Little Theatre Cinema

St. Michael's Place,
Bath, BA1 1SF

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Ian on August 11, 2016 at 3:25 am

Some photos of this gorgeous little cinema, taken in August 2016, can be found here:–






woody on October 15, 2009 at 4:42 pm

a giant bill murray at the little “little theatre"
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woody on October 15, 2009 at 11:30 am

The Little Theatre has been immortalised for eternity in the excellent new Wes Anderson film THE FANTASTIC MR FOX, is a scene in the town when the animals are battling the farmers they run past the beautifully recreated frontage of the Little including the over door signage, the lobby and the big red CINEMA sign up the front.
I was quite speechless when i saw it last night at the opening night of the London Film Festival

edithapearce on June 4, 2009 at 3:06 am

In the mid 1960s I did a short relief stint at the nearby Forum. On one of my mornings off I wandered around Bath City and stood outside of the Little Theatre. A gentleman, who I believe may have been Michael Ball, told me about the cinema’s history and gave me a guided tour of the box and building. I was most impressed with the way that I was welcomed. Unfortunately I cannot recall the exact date of my visit but do recall that the cinema was showing “Citizen Kane” that week.

pdrg on February 10, 2009 at 4:47 am

The Little has recently launched a fundraising campaign “Love the Little” for essential building repairs and improvements (better wheelchair access, adding a small bar/social space, etc). The campaign was launched with a showing of vintage British comedy “The Smallest Show On Earth” followed by a Q&A session with stars Virginia McKenna and Leslie Phillips.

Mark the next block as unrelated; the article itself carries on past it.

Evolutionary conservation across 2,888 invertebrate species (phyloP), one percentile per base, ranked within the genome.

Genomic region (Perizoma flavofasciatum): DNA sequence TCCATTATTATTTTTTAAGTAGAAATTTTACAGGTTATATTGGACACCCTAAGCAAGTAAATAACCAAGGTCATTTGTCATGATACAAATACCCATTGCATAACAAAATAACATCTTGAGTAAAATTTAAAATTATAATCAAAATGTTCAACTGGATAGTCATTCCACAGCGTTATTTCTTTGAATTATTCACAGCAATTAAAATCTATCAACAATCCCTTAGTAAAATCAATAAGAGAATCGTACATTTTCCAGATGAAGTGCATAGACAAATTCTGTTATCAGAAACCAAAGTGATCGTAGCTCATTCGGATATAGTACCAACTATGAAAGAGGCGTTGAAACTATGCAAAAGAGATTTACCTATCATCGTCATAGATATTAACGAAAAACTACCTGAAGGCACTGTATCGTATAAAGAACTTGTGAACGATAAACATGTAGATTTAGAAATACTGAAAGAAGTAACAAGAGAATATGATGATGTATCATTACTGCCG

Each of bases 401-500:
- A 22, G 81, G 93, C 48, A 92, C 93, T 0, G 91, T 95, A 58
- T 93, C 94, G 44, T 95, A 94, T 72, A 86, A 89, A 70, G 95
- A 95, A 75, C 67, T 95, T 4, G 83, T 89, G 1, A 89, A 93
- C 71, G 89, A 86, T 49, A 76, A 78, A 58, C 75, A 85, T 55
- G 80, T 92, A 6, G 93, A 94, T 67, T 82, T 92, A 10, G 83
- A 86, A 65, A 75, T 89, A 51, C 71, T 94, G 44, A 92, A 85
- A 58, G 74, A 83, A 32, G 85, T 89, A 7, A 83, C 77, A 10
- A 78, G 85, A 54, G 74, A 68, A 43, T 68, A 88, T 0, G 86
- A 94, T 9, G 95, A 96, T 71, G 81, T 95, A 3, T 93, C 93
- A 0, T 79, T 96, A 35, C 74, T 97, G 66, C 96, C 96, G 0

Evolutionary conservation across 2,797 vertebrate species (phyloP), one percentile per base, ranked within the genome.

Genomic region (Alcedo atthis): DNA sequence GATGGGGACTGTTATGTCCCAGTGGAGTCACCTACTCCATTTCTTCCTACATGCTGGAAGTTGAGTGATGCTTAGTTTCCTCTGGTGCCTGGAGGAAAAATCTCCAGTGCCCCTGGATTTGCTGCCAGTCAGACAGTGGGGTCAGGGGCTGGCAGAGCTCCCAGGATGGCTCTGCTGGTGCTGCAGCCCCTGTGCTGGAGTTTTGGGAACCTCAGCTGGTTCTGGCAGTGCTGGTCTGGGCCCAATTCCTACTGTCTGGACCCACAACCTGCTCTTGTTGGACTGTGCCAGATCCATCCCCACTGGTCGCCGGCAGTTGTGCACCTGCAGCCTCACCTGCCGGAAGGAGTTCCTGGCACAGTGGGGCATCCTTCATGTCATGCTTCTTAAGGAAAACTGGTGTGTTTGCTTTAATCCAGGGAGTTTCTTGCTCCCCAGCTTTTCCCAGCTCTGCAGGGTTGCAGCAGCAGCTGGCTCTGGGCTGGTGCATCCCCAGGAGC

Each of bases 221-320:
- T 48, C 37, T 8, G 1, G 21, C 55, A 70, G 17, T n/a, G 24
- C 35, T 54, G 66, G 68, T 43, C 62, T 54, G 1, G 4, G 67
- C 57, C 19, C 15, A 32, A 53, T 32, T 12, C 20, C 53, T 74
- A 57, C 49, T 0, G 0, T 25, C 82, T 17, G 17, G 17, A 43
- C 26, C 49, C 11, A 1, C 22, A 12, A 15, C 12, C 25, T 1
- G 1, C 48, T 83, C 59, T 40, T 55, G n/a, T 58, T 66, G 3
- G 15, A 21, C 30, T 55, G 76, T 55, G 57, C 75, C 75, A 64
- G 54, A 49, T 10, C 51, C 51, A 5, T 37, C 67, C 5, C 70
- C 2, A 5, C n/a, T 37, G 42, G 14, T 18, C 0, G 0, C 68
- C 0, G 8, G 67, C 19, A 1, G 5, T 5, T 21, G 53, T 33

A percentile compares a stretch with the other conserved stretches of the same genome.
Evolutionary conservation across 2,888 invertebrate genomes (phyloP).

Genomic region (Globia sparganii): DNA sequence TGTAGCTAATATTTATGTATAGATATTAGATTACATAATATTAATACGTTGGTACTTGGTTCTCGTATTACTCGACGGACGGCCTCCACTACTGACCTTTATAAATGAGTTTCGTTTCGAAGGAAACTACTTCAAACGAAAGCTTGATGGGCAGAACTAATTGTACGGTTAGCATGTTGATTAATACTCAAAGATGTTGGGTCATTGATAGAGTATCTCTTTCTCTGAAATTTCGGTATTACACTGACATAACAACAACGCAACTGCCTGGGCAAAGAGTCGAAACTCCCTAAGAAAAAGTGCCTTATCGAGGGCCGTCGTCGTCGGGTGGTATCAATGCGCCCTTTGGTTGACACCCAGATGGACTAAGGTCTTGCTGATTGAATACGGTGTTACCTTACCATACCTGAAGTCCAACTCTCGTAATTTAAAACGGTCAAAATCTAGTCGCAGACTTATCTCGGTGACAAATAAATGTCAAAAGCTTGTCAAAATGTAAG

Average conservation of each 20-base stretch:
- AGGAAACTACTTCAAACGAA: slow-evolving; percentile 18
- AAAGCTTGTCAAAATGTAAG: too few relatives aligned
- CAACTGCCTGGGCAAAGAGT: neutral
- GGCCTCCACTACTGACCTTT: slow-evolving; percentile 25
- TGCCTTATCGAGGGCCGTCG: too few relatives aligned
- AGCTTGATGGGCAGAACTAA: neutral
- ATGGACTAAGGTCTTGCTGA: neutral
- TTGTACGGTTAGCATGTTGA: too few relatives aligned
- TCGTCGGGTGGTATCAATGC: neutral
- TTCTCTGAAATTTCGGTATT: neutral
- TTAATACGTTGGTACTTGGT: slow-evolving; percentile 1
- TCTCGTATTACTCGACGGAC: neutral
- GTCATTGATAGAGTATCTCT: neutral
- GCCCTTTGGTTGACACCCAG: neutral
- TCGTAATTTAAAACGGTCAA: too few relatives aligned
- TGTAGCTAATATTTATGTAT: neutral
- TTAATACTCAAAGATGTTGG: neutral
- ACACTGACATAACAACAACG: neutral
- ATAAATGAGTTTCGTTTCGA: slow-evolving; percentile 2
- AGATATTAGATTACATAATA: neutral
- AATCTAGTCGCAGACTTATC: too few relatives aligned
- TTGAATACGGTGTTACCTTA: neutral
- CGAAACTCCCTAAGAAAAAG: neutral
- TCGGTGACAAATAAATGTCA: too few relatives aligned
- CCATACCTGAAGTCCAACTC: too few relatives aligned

pdrg on November 26, 2007 at 6:21 pm

The Little Theatre was originally planned as a dual purpose theatre and newsreel cinema, however the placement of the projectors means the beams may be cut by people standing on the balcony – the main reason the balcony is used mostly for overflow seating for popular events (although with a polite request it may be available for regular screenings too!). The second, smaller screen used to be the flats and scenery store for the stage below – it was converted to a second screen with the dwindling use of the stage for plays (although occasional events still te advantage of the stage in screen 1).

The land beneath the cinema is (as with much of Bath) vaulted catacombs, although there is no convenient access from the cinema as it has been built over (whether by the screen 1 seating or the stage is debated).

Bath’s oldest usher ‘Michael Ball’ had worked in cinemas in Bath for 50 years of his life. ‘The Little’ (as it is locally known) was his last employer, Michael passed away in the same year as the cinema installed a digital HD projector to run alongside the 35mm projector – 2007.

woody on October 3, 2005 at 8:19 am

here are some pics of the interior and an early evening exterior shot of this fantastic hidden gem

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